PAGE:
davidWe have a 9-month old! After a summer in the U.S., we arrived back in St. Petersburg in the end of August. David was almost 8 weeks old upon our arrival, but a month later we had to go to Estonia to get him a new visa. So we had sort of a parenting trial by fire as we were adjusting not only to being parents but to navigating our way in a strange country. In the end we emerged triumphant with a 3-yr visa, Praise the Lord!

Home, sweet home: In the spring of 2012 we purchased a spacious (by Russian standards) apartment in a residential area of St. Petersburg. Our Bible study meets here every week. We even had our first house guest (my mother!) recently.

usshrinkLast year, I taught Business English for several months. The Lord really softened my heart towards the students as He often does when I teach. But as usual there were restrictions on sharing my faith. Even though I had email addresses, I decided it wouldn’t really be appropriate to contact the students after my departure. However, I did leave some doors open for them to contact ME. One student eventually found me on Facebook, and out of the blue asked me, “I’ve read your blog and I want to know…do you have some sort of mission here in Russia?” I shared the Gospel with him and some of the story of how I came to be in Russia. He is not a Christian currently, but said he is sort of searching. I still think of those students often, but I leave it up to God as to whether or not we will ever meet again.

There are more interesting connections that have developed recently due to my blog. One was a missionary in Ukraine wanting to connect us with a new believer who lives here. There are kids in the U.S. that have been adopted from orphanages here and ask me to help them reconnect with their roots. Another was a Chinese woman who lives here and is trying to apply for residency. She was excited to find a foreigner who had experience with Russian bureaucracy. And, speaking of bureaucracy…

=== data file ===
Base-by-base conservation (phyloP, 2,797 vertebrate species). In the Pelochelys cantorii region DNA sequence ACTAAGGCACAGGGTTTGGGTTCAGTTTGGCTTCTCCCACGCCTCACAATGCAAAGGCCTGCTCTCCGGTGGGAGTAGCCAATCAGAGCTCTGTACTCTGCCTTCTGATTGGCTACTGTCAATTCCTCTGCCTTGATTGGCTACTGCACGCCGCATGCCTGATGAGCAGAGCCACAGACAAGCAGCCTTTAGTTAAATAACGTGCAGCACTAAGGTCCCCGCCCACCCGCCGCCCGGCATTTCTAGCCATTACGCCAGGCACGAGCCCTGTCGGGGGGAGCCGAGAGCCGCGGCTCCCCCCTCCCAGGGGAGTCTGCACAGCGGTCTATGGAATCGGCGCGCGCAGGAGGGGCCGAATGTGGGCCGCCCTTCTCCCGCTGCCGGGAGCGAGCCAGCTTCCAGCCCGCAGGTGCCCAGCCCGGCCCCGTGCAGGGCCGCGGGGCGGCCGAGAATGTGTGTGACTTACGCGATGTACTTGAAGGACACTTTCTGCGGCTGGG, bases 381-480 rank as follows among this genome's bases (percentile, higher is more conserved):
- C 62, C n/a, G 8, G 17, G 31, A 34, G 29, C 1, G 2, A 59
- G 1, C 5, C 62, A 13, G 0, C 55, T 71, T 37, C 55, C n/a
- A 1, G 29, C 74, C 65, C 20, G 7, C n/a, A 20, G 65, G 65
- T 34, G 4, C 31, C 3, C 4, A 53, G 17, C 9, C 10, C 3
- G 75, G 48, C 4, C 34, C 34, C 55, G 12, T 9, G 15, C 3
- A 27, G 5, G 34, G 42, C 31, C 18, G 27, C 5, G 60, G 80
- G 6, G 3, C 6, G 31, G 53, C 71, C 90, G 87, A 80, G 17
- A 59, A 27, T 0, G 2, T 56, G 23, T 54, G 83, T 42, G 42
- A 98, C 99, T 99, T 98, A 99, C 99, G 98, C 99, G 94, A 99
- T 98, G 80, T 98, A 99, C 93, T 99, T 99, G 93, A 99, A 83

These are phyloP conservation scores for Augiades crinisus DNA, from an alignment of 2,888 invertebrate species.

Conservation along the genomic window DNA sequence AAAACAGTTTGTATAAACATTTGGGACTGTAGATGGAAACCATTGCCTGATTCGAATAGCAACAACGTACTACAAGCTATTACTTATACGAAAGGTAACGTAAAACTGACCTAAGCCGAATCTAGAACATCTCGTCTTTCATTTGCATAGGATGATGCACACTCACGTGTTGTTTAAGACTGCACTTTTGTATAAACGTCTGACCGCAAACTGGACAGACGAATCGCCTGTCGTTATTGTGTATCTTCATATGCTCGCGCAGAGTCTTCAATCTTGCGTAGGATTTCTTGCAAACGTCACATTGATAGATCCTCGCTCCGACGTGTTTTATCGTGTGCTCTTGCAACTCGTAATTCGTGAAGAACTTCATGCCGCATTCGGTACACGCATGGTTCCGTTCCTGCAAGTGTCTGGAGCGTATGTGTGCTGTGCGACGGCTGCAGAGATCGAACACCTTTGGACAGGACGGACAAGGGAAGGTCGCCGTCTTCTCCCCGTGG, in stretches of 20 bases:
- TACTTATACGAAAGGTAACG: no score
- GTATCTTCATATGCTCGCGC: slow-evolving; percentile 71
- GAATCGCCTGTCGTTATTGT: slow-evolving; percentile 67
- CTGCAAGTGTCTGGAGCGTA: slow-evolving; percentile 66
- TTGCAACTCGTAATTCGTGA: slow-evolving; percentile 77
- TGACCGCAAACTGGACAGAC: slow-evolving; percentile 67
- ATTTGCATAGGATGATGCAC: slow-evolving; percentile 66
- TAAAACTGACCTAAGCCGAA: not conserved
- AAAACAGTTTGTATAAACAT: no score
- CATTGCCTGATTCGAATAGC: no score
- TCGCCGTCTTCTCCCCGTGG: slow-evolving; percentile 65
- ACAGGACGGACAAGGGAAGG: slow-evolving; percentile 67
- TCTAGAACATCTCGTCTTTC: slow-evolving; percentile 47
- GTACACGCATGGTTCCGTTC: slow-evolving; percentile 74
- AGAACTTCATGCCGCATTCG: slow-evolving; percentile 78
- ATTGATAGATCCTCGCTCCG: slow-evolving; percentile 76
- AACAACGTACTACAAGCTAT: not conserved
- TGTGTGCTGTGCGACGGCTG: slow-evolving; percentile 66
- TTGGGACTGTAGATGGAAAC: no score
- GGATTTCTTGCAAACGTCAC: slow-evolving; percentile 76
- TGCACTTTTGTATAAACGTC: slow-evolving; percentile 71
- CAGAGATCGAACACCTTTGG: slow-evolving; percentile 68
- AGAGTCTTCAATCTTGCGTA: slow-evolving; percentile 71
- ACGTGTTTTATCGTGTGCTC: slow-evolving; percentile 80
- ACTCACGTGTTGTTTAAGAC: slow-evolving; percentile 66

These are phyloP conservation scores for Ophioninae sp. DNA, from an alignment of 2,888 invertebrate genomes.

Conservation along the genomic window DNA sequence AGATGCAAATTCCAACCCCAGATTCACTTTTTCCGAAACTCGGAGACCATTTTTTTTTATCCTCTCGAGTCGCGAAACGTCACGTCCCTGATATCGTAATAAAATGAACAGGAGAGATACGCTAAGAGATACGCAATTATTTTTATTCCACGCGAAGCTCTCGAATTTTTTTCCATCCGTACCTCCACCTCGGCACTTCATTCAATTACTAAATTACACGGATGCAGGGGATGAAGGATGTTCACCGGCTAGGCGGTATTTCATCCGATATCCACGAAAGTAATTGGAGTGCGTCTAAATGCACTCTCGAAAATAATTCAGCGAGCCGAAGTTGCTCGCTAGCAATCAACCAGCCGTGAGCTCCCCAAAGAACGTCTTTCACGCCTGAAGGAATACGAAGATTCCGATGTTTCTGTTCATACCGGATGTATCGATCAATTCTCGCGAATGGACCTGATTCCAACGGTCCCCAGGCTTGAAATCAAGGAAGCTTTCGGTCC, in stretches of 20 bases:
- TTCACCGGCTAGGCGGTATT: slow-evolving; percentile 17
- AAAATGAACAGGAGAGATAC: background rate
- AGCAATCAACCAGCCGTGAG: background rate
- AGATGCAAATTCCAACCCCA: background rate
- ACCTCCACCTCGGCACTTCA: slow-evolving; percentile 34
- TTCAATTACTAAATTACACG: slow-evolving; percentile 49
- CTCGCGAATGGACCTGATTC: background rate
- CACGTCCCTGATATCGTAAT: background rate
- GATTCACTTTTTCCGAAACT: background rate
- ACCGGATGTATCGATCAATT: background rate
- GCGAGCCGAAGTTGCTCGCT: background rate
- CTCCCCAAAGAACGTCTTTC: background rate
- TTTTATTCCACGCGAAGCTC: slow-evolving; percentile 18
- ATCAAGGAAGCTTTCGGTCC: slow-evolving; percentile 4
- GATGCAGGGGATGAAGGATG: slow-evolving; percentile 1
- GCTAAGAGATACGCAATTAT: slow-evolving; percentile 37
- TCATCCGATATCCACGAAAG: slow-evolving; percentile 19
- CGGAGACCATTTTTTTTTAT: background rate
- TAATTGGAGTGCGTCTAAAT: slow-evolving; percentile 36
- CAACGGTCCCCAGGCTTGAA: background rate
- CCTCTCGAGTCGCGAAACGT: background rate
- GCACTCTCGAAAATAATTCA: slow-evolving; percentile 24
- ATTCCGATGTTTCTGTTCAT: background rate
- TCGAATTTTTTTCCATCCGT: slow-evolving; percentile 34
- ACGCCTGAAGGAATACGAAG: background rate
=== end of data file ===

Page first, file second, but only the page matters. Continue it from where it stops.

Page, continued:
I passed my second yearly inspection at Immigration in November. The next step was to apply for permanent residency, as I only had until March. They have an appointment system now, which is an answer to prayer…but they didn’t have an appointment open for almost 2 months. To make a long story short, it came down to the wire once again, and once again the Lord was faithful and provided all the right open doors and wisdom and people to help. My application was accepted on Feb.28th, just a few days before my medical forms expired, and a few weeks before my overall eligibility would have expired.

In some ways I long to be just an ordinary U.S. citizen here on a visa…rather than a foreign resident who has to show up at Immigration and pay taxes on an improvised income, just to stay in the country. I’m trusting that God will show us what to do in the future. But at any rate, bureaucracy here is a constant struggle and one of the main avenues through which God refines my faith. It’s also something that Russians deal with from the moment they are born here, so it gives us a sort of common ground.

People often ask us, “Why don’t you just leave and go live in America where the conditions are better?” This question is especially asked of Andrei, now that he has “connections” via his American wife. And it is also asked more now that we have a child and it is assumed that we aim to find the safest, most nurturing environment in which to raise a family. We then are able to share our faith and desire to seek God’s will as to where we will live.

Andrei is teaching in two universities and holds extra-curricular round table discussions on various topics. They generally try to get Christian speakers who are experts in certain fields and can give a talk that inspires people to think about faith. Most of the meetings have been literary and have included the works of C.S. Lewis, G.K. Chesterton, J.R.R.Tolkien, etc. One of the latest potential speakers was a local “Tolkienist,” involved with an Elvish translation of the New Testament! Sounds unusual, but it could reach a certain demographic. ☺ They also recently held a meeting centered around the book/film “Life of Pi,” which touches on interesting spiritual questions.